In Great Rock n’ Roll Pauses, the plot revolves around the narrator, Ally, and her family over two days. We are introduced to the characters and their personalities through slides that Ally makes. We learn that Ally’s brother Lincoln is obsessed with pauses in rock n’ roll songs. Sasha, her artist mother with a mysterious past, is supportive while Drew, the father who works as a doctor, just doesn’t quite get it. The conflict in the story focuses on Drew’s difficulty connecting and understanding his son, ultimately leading to a dispute. A secondary conflict is Ally’s probing into her mother’s past. Ally even says at one point,
“My job is to make people uncomfortable”
“I will do it all my life”
After the argument, Drew calms down and apologizes to a distraught Lincoln. Some time later, Drew and Ally take a walk in the desert. She asks Drew about his past, and he answers, a stark contrast to Sasha. Ally talks about pauses, telling her father a way he can make up with Lincoln. The slideshow ends with graphs of pauses in rock n’ roll songs, effectively revealing the resolution of conflict. I do believe we were able to see inner change from Ally and Drew. Ally gains a stronger appreciation for her family and Drew finally makes an attempt to connect with Lincoln. I’m not so sure about Sasha and Lincoln.
While I had some difficulty understanding the structure of the story at first, I was quickly enamored by it. I believe the diagrammatic form helped me see the story from the narrator’s point of view better. It also allowed for more information that added to the world of the story, without interrupting the main storyline. Emphasis on pauses using blank slides and boxes had enormous impact that may have been difficult to convey if the author were to use the diagrammatic form of books we are typically used to reading.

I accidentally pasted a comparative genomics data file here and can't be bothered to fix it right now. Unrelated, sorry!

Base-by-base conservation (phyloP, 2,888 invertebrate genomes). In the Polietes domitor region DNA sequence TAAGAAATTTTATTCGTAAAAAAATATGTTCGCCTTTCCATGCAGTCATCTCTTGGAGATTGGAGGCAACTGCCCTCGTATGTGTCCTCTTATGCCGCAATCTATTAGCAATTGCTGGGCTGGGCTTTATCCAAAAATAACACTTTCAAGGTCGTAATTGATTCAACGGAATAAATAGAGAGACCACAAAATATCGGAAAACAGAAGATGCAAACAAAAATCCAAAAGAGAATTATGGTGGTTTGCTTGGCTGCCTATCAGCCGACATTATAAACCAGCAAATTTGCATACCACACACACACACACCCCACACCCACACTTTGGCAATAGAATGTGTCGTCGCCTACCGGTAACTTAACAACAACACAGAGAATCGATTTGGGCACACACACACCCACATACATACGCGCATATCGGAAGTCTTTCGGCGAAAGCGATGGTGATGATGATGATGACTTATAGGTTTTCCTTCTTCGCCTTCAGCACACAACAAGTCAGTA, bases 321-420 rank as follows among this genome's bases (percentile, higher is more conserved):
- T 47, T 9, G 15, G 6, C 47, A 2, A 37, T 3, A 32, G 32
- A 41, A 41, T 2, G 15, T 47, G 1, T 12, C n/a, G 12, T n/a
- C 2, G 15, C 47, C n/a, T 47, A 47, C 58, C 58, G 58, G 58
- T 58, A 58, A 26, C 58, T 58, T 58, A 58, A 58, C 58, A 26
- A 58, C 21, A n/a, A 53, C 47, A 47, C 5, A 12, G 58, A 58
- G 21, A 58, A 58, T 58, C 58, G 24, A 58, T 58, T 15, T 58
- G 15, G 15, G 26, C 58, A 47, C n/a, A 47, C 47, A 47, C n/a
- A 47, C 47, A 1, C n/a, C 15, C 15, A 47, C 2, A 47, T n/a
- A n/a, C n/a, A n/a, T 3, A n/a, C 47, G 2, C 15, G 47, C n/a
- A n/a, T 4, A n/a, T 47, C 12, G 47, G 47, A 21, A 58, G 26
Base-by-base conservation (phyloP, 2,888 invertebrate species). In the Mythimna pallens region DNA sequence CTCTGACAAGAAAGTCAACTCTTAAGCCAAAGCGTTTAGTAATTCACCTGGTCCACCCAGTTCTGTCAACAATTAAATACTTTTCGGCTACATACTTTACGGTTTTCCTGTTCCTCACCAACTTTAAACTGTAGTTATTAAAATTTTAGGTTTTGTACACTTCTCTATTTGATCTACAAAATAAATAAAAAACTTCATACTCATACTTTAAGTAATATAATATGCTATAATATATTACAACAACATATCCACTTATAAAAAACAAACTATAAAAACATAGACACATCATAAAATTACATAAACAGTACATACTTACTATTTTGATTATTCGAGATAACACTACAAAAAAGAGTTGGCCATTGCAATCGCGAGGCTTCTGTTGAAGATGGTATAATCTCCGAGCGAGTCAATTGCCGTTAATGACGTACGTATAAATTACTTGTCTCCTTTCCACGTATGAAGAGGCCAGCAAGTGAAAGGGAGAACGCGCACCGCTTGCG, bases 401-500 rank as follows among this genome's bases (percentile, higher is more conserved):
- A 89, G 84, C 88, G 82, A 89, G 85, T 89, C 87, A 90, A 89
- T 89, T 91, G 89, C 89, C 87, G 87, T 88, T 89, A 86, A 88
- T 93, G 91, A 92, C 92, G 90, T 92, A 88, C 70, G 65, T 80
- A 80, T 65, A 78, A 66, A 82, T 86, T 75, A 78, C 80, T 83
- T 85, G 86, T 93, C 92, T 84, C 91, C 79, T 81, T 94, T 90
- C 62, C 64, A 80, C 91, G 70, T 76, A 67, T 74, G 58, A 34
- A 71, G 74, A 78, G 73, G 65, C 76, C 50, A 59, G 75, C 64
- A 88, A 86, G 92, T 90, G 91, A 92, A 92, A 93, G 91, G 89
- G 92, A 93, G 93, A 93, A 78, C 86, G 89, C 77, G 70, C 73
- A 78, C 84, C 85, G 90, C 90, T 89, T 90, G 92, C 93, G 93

I never would have thought to write a story in this format. I struggle with words often. To see a story executed in this manner is honestly so helpful in seeing how I can push the boundaries of storytelling.
Great Rock and Roll Pauses, was an overall great read, but at my initial goal of the story’s format, it felt a bit overwhelming. Often I found myself lost in where to focus my attention on. After a few pages, I started to get the hang of it and enjoy the story built around it. I approached the story looking for the typical three-act structure, which sometimes felt like there was one in there, but at other times I felt lost. Almost like the beginning of the Game of Thrones series where there is just too much information coming at me to decipher what is happening. Part of this feeling comes from the introduction to each character, without any context it was hard to tell whose point of view we are seeing the world as, was it about Mom(Sasha)/Alison, or Alison/Lincoln, etc. We are clued that this perspective is from Alison, but sometimes I felt like her voice wasn’t there, especially when you imagine the scenes with Lincoln. Looking for the catalyst moment that drives the story forward, there could be many, but the one that stands out to be is the introduction to pauses on page 13, where Alison first gives us a sample of Linc’s obsession over pauses.
As the dynamic of each of the characters comes to life more you begin to realize that the pauses are a reflection of something deeper, almost overlaying on top what the issues each of the family members endure. One theme that I thought about was that to Linc the pauses almost reflect his inability for him and his dad to connect. It’s as if Drew’s busy and stressful career isn’t giving him the needed time to see what Linc needs from him as a father. As if his talking about a song’s pause was a clue for that person to pause and take in what’s happening. And when the climax hits when his father blows up on him about the pauses it was a failure on both Linc and Drew to not pause and see each other.
Overall the pauses likely represent the changes that happen in each of the character’s life that sometimes cause them to come to a complete stop before restarting again to complete the journey. The character with the most change here is the father Drew, his arc ends with a bit of redemption.
The setup of the story is a bit hard to take in but at the same time enjoyable as if you can imagine things happening simultaneously which is a really cool effect in storytelling!